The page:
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There are so many opportunities when it comes to banners – go through a trade supplier or bring the work in-house? Genevieve Lewis explores the best options

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Trade supplier vs bringing work in-house, what is the best option for you?

Trade vs in-house

Banners are everywhere – they’re perfect for temporary signage, advertising, sporting events and even as a more permanent solution.

However, if sign-makers do not have the equipment already to take on the work – what should they do? Invest in the equipment or build a relationship with a trade supplier that means consistently outsourcing the work?

Very Displays is a trade only supplier and offer a varied range of products to its customer base. Andrew Burdett is the managing director and explains why sign-makers should consider outsourcing banners projects: “As a trade only supplier, it’s important to us that we’re able to offer a 360-degree display solution to help across all aspects of our clients’ business. This is everything from competitive hardware only pricing, high-quality graphics, flexible and transparent customer service and helpful marketing materials.

Outsourcing banner projects allows businesses to free up their graphics department to make room for larger, more profitable jobs

“Outsourcing banner projects allows businesses to free up their graphics department to make room for larger, more profitable jobs, but it’s also a great opportunity to add value to your business by offering a wider range of sizes and materials without having to invest heavily in larger under-used machines.”

Trade benefits

Burdett also highlights other benefits of going to a trade supplier, explaining that it means sign-makers will not have to invest in machinery that may be left dormant during quieter times of the year. He says: “It allows you to flex your business in busy or quiet times and take on more work whilst keeping your own production at full capacity. It is not necessarily cheaper, but the responsibility and waste are not with yourself and allow you to offer more print than you are capable of doing on your own.”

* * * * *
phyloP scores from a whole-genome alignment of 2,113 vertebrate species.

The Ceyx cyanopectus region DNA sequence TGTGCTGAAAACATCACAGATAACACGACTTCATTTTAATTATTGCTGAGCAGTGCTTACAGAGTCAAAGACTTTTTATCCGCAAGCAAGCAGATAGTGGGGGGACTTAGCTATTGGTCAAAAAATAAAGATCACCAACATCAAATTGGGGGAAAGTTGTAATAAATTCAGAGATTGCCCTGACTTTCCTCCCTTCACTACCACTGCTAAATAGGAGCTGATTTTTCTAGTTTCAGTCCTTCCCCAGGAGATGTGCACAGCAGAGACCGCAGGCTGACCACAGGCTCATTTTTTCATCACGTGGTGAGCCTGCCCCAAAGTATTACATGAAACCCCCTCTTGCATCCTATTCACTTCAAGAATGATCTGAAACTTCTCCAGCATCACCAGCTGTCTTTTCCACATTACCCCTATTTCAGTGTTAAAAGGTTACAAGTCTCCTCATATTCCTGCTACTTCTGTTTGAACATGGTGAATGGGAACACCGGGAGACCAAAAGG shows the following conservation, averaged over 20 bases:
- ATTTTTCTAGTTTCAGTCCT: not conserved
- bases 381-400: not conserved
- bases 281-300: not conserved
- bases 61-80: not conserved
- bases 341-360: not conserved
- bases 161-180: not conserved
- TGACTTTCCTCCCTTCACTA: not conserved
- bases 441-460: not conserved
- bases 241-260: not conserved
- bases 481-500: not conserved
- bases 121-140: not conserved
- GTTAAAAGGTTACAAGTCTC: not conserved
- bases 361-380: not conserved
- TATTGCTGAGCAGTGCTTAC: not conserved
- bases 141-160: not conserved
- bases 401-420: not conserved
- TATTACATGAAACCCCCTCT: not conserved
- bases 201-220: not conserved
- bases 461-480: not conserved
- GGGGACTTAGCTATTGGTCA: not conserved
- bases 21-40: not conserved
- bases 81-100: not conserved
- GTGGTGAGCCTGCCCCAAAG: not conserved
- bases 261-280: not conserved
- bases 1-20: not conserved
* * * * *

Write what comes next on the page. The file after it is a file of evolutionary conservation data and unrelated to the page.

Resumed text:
Roller banners are also another product that Very Displays can help sign-makers with

What may be daunting to a sign-maker when outsourcing work is finding the right company to undertake the work. Building a relationship with a trade supplier could help ease those nerves, and as a benefit to the supplier, that sign-maker will keep returning. Burdett agrees that the relationship is important. “We have strong relationships with our clients, sign-makers making up a significant percentage of these,” he says. “Over the years we’ve invested a lot into our graphics and finishing department with a range of commercial printers that gives us credibility. Our clients feel confident that we can supply quality prints time and time again – whether that be for roller banners and pop-up materials, fabric stretch, or flag knit, and we supply them on time, directly to them or white-labelled to their customers.”

So, there are just some of the benefits of using a trade supplier, but what about the option to bring banner work in-house? “With the right investment in machinery and skilled, knowledgeable team members, print in-house can be extremely profitable, but it does require exactly that, investment,” continues Burdett. He adds: “We’ve got well over 50 years’ worth of experience in this industry under our belts and at times we all experience production issues with staff and machinery, but it’s all a learning curve and we’re now in a position where we have an incredible team behind us.

Banner materials can also be used to create other products such as light boxes – another product that sign-makers can look into if they use a trade supplier